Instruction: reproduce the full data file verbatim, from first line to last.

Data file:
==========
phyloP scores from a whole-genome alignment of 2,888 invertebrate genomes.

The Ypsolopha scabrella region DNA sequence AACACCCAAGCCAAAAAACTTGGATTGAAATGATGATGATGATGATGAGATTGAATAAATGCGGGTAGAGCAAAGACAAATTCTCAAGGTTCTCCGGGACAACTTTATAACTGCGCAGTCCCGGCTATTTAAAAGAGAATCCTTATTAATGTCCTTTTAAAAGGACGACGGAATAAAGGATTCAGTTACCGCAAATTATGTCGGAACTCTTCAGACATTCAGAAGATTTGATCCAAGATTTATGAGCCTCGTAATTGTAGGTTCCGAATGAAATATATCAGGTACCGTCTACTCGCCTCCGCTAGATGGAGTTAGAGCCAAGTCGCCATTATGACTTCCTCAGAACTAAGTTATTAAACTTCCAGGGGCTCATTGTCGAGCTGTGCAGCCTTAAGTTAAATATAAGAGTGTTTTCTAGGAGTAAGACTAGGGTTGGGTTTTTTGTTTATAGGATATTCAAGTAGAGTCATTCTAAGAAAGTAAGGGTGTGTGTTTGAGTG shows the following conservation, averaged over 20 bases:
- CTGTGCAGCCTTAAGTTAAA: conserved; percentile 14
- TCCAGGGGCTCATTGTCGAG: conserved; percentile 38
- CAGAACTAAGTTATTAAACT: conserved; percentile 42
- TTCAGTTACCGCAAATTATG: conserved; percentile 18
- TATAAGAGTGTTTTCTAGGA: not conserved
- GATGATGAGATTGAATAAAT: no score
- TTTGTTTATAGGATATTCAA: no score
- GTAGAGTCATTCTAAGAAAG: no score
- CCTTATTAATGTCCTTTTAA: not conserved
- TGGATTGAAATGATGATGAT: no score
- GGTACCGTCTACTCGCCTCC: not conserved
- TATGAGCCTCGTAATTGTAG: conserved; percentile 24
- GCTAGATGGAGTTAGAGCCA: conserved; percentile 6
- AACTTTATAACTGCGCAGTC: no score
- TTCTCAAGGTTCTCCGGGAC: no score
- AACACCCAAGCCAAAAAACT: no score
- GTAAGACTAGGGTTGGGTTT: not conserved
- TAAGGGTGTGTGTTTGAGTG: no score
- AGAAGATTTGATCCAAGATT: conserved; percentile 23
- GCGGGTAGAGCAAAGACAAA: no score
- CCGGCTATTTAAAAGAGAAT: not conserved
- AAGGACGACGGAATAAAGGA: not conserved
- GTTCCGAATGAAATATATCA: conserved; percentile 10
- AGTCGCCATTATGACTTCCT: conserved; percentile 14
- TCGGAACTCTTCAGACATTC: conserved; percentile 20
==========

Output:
phyloP scores from a whole-genome alignment of 2,888 invertebrate genomes.

The Ypsolopha scabrella region DNA sequence AACACCCAAGCCAAAAAACTTGGATTGAAATGATGATGATGATGATGAGATTGAATAAATGCGGGTAGAGCAAAGACAAATTCTCAAGGTTCTCCGGGACAACTTTATAACTGCGCAGTCCCGGCTATTTAAAAGAGAATCCTTATTAATGTCCTTTTAAAAGGACGACGGAATAAAGGATTCAGTTACCGCAAATTATGTCGGAACTCTTCAGACATTCAGAAGATTTGATCCAAGATTTATGAGCCTCGTAATTGTAGGTTCCGAATGAAATATATCAGGTACCGTCTACTCGCCTCCGCTAGATGGAGTTAGAGCCAAGTCGCCATTATGACTTCCTCAGAACTAAGTTATTAAACTTCCAGGGGCTCATTGTCGAGCTGTGCAGCCTTAAGTTAAATATAAGAGTGTTTTCTAGGAGTAAGACTAGGGTTGGGTTTTTTGTTTATAGGATATTCAAGTAGAGTCATTCTAAGAAAGTAAGGGTGTGTGTTTGAGTG shows the following conservation, averaged over 20 bases:
- CTGTGCAGCCTTAAGTTAAA: conserved; percentile 14
- TCCAGGGGCTCATTGTCGAG: conserved; percentile 38
- CAGAACTAAGTTATTAAACT: conserved; percentile 42
- TTCAGTTACCGCAAATTATG: conserved; percentile 18
- TATAAGAGTGTTTTCTAGGA: not conserved
- GATGATGAGATTGAATAAAT: no score
- TTTGTTTATAGGATATTCAA: no score
- GTAGAGTCATTCTAAGAAAG: no score
- CCTTATTAATGTCCTTTTAA: not conserved
- TGGATTGAAATGATGATGAT: no score
- GGTACCGTCTACTCGCCTCC: not conserved
- TATGAGCCTCGTAATTGTAG: conserved; percentile 24
- GCTAGATGGAGTTAGAGCCA: conserved; percentile 6
- AACTTTATAACTGCGCAGTC: no score
- TTCTCAAGGTTCTCCGGGAC: no score
- AACACCCAAGCCAAAAAACT: no score
- GTAAGACTAGGGTTGGGTTT: not conserved
- TAAGGGTGTGTGTTTGAGTG: no score
- AGAAGATTTGATCCAAGATT: conserved; percentile 23
- GCGGGTAGAGCAAAGACAAA: no score
- CCGGCTATTTAAAAGAGAAT: not conserved
- AAGGACGACGGAATAAAGGA: not conserved
- GTTCCGAATGAAATATATCA: conserved; percentile 10
- AGTCGCCATTATGACTTCCT: conserved; percentile 14
- TCGGAACTCTTCAGACATTC: conserved; percentile 20